In our last blog post, Christine Steiner addressed artists’ business and legal challenges.  In this post, Lauren Liebes will address unique issues artist face when making gifts to family and friends of visual art they have created.

On January 1, 2015, the gift and estate tax exemption increased to $5.43 million per person and to $10.86 for a married couple.  Artists who hope to take advantage of the increased exemption face unique challenges when making gifts to family and friends of visual art they have created.  Although specific situations can differ widely, the general principles to consider when making such gifts are described below.

Generally, the donor’s income tax basis carries over to the gift recipient and is increased by any gift tax paid.   Because visual art is ordinary income property in the hands of the creator, the donee of a gift of a work of visual art from the creator receives the artist’s income tax basis.  The donee will recognize ordinary income if he or she chooses to sell the gifted item, and the proceeds will be subject to tax at the donee’s ordinary income tax rate.

To avoid this result, many artists consider waiting to gift works of visual art they have created until death.  The beneficiary of a testamentary gift of visual art from the creator receives the gift with a “stepped-up” basis to the art work’s fair market value on the date of the artist’s death. Additionally, because the beneficiary is not prohibited from holding the work as a capital asset, the beneficiary’s sale of the work of visual art would receive capital gain or loss treatment.  Whether the long and short capital term gain tax rates are preferential to the taxpayer’s ordinary income rate will vary.  For high income taxpayers, the long-term capital gain tax rate may be lower than the beneficiary’s ordinary income tax rate.  Of course, the donee’s basis is less of a consideration if the donee does not intend to sell the work.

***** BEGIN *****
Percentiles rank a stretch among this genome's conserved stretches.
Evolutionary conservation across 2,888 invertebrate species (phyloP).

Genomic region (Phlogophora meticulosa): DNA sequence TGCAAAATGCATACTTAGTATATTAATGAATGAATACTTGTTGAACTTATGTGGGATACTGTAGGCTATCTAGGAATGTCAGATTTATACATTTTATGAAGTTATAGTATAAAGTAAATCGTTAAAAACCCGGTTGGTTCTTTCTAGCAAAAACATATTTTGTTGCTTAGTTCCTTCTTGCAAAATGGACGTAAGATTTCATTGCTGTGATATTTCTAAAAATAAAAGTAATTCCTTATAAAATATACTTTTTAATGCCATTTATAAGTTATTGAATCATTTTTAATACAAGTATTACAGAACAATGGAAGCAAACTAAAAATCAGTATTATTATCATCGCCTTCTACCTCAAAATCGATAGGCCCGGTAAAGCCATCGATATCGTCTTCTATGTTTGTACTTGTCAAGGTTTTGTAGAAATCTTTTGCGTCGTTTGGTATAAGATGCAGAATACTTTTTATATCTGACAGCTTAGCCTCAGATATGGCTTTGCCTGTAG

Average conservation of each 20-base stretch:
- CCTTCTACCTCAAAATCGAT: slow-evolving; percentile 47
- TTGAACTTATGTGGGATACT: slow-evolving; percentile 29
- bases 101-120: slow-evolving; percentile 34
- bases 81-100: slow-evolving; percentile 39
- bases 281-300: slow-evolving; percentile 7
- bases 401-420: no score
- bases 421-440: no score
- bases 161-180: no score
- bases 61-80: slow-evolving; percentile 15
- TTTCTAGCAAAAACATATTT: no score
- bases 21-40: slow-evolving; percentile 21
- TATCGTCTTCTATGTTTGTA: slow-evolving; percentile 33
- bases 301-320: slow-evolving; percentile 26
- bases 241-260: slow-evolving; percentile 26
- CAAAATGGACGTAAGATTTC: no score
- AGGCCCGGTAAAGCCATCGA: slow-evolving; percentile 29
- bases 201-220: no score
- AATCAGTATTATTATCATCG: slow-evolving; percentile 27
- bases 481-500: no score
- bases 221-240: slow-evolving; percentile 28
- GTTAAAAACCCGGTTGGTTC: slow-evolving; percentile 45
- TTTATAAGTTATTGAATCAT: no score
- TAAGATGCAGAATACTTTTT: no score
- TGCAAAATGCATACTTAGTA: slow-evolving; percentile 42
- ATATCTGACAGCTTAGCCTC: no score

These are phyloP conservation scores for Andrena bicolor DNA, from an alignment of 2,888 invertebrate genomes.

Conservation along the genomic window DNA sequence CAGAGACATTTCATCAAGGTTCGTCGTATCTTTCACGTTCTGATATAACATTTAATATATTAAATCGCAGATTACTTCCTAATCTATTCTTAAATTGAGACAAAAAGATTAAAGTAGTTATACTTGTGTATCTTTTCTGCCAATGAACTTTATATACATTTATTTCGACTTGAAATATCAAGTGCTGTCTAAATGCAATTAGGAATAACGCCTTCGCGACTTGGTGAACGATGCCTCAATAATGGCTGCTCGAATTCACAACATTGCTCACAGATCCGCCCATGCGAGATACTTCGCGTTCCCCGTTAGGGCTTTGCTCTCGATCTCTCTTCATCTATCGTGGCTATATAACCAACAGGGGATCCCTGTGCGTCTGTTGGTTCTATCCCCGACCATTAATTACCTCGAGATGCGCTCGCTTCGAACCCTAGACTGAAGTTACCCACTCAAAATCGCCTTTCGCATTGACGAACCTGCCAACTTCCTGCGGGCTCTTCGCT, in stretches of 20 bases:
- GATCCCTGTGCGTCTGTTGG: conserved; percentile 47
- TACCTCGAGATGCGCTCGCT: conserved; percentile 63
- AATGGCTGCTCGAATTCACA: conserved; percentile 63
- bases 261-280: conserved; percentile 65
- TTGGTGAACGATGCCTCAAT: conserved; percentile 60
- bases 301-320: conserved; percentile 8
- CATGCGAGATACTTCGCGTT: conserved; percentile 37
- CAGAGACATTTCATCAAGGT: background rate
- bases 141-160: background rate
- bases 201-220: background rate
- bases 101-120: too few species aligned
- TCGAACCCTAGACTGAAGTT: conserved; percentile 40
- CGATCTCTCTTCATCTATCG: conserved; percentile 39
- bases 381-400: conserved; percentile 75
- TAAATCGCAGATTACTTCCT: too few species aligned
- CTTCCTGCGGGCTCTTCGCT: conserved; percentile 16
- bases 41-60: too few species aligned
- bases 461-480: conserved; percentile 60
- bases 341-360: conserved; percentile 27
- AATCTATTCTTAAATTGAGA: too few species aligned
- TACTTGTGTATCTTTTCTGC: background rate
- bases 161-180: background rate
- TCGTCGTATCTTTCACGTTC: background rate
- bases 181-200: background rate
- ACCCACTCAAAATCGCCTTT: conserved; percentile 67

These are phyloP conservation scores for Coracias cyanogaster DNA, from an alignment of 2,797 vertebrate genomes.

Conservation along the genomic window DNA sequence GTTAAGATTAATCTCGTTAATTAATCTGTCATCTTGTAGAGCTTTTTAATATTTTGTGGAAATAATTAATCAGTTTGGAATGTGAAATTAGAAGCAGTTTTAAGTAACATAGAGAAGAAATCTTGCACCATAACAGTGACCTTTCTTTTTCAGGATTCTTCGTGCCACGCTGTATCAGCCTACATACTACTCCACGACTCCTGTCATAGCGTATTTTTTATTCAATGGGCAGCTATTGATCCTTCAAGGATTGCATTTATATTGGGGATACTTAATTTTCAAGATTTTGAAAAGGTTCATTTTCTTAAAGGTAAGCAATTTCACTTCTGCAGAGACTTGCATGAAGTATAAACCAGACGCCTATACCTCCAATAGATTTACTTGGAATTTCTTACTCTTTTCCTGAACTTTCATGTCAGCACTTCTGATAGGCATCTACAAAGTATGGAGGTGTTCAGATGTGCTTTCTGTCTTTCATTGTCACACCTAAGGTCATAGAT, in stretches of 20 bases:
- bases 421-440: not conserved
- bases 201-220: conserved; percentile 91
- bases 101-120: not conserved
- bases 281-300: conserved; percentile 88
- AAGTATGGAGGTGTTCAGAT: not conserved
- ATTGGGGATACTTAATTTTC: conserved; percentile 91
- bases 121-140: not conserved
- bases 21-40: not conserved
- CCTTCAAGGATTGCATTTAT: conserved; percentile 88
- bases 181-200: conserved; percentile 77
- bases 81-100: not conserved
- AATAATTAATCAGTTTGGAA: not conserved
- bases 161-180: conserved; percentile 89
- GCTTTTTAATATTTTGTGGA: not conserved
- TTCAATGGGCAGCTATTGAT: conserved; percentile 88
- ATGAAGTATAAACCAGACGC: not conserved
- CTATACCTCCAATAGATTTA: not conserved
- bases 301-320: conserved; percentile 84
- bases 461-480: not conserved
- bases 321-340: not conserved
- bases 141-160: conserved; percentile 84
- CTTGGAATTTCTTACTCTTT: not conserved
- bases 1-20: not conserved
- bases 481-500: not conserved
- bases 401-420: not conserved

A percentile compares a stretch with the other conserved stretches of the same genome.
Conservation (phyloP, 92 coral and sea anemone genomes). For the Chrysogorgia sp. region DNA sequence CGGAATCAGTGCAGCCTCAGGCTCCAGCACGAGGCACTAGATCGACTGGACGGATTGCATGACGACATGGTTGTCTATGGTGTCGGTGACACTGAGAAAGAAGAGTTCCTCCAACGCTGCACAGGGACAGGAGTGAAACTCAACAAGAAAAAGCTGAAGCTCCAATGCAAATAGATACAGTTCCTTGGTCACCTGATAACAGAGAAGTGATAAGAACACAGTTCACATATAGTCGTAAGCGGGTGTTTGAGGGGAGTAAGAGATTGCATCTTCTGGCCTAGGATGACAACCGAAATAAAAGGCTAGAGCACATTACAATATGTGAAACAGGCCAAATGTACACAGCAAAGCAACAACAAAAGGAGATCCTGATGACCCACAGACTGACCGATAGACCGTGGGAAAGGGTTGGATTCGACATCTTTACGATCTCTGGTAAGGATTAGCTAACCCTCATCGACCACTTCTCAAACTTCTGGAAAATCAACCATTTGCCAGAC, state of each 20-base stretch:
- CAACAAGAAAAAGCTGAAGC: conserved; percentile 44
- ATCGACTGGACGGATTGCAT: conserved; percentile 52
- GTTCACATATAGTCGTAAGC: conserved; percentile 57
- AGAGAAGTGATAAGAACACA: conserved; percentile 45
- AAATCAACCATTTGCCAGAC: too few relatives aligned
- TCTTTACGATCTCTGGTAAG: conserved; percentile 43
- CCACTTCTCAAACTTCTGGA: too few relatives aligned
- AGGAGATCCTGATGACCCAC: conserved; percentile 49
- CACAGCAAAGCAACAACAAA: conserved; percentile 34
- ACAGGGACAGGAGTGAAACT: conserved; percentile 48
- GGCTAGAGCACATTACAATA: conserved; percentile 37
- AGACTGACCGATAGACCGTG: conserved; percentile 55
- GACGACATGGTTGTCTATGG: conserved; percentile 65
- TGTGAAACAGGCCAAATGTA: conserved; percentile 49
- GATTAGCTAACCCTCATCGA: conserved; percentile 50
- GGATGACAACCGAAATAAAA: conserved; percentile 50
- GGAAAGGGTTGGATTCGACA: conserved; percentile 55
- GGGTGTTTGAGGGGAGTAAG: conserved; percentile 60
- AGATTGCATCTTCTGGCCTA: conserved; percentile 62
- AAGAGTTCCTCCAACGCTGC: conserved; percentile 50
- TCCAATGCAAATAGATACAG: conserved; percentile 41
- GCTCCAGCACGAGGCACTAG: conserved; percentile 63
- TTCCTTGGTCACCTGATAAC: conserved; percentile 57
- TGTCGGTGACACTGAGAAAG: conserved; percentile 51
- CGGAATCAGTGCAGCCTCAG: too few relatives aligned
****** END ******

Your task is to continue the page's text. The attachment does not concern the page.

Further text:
An artist may favor making a lifetime gift of visual art if the gift qualifies for the annual gift exclusion ($14,000 in 2015) and thus, would not be subject to gift tax.  Further, if the artist has an estate that will be subject to estate tax, there may be advantages to gifting art during the artist’s lifetime so that the value of the visual art (and all post-gift appreciation) is not included in the artist’s estate (and subsequently subject to estate tax).

On the other hand, an artist may opt to delay making gifts until his or her death if the artist wishes to use and enjoy the visual art for the remainder of his or her life.  Moreover, there may be limited estate and gift tax advantages to gifting the visual art during the artist’s lifetime if the artist has already used his or her lifetime exemption amount or if the artist’s estate is not expected to be subject to estate tax upon his or her death.

Applicability of the legal principles discussed may differ substantially in individual situations. The information contained herein should not be construed as individual legal advice.